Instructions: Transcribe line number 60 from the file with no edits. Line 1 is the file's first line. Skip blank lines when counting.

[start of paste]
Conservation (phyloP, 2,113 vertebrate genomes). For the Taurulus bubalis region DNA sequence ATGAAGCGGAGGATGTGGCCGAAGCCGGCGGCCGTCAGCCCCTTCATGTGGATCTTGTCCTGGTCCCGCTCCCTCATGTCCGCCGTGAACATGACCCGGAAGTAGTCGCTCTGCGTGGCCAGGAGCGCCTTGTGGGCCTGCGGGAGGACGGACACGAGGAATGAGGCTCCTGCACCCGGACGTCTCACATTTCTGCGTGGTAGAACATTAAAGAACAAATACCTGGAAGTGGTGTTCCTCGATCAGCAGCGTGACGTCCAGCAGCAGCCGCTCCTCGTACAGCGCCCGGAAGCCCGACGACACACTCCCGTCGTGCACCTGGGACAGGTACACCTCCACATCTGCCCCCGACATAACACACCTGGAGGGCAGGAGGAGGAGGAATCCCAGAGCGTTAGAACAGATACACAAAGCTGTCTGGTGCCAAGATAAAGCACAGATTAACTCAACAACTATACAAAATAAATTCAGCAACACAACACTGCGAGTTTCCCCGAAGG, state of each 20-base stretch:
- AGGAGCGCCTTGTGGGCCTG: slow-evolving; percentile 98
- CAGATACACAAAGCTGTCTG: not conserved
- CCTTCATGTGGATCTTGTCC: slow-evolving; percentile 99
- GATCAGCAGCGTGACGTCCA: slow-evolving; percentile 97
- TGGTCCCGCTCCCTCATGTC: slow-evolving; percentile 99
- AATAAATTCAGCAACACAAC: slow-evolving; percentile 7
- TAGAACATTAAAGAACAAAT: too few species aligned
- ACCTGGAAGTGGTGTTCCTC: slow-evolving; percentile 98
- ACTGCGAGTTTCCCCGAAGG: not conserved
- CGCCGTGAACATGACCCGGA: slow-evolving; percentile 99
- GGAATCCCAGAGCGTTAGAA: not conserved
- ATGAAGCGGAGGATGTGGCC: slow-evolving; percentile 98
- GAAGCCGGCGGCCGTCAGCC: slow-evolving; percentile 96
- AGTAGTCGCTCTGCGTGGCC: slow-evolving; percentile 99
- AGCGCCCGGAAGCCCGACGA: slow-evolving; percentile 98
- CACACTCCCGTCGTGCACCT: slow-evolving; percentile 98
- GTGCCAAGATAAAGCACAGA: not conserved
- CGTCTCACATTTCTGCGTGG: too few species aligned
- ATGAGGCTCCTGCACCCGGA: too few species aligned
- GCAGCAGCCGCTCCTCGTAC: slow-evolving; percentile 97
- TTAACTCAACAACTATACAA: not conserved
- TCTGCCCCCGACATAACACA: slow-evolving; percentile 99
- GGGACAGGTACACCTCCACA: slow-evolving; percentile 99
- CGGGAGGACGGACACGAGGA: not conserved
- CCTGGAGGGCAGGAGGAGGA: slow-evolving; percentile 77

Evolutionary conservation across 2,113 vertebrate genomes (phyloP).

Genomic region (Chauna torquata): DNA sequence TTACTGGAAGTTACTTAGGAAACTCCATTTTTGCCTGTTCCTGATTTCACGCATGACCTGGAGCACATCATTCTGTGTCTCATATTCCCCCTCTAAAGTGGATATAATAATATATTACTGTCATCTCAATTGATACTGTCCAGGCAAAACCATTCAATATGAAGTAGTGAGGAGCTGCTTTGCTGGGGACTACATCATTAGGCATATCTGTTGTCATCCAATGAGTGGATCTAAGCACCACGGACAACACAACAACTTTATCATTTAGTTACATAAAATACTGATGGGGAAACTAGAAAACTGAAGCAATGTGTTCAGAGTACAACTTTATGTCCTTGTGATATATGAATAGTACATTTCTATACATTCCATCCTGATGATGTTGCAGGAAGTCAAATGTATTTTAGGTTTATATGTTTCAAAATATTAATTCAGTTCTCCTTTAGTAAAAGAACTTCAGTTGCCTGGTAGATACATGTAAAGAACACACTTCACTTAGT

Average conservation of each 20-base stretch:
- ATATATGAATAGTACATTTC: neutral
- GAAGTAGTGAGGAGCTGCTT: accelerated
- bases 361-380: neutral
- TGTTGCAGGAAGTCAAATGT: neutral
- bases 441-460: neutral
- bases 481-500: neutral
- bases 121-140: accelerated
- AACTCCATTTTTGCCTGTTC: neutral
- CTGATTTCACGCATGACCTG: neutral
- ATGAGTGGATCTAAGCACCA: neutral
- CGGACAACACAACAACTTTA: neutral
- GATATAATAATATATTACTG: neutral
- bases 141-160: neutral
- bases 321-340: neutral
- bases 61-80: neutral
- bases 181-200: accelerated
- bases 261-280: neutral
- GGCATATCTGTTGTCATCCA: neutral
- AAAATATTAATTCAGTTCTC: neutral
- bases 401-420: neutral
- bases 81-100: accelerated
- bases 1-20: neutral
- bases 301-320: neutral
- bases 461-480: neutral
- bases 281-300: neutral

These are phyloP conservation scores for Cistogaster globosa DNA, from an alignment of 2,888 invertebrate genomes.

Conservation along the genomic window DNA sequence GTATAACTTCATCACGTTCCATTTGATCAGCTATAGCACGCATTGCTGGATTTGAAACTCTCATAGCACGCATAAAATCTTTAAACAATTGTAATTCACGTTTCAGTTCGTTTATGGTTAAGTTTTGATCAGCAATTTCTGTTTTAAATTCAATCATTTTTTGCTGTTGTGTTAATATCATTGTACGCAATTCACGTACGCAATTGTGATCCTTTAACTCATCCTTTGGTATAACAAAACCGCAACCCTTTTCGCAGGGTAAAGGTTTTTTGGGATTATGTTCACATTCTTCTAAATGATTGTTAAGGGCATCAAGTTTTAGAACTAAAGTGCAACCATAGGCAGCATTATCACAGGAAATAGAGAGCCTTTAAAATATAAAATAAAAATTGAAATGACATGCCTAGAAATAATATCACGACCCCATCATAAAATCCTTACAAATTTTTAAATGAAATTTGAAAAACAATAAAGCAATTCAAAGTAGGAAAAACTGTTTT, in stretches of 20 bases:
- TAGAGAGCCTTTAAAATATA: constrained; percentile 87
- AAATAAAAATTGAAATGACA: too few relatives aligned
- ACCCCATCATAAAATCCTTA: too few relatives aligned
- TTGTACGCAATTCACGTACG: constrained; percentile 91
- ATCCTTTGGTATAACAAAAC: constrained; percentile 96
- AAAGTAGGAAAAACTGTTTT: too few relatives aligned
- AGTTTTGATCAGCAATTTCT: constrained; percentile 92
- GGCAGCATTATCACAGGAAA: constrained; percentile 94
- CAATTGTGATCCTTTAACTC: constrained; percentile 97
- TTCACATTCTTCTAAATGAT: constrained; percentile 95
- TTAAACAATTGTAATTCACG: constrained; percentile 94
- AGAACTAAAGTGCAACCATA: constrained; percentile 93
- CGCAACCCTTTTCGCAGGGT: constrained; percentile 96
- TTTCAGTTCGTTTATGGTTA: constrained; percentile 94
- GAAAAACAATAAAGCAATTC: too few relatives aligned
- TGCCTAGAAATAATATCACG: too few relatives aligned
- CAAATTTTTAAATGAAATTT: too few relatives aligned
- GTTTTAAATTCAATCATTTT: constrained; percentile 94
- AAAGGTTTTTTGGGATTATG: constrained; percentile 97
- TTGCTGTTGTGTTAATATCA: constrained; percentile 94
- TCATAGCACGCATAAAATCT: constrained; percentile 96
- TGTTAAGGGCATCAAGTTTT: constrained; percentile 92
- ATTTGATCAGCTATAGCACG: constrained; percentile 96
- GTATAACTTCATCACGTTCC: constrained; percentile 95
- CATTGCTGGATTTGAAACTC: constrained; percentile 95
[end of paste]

- TTGTACGCAATTCACGTACG: constrained; percentile 91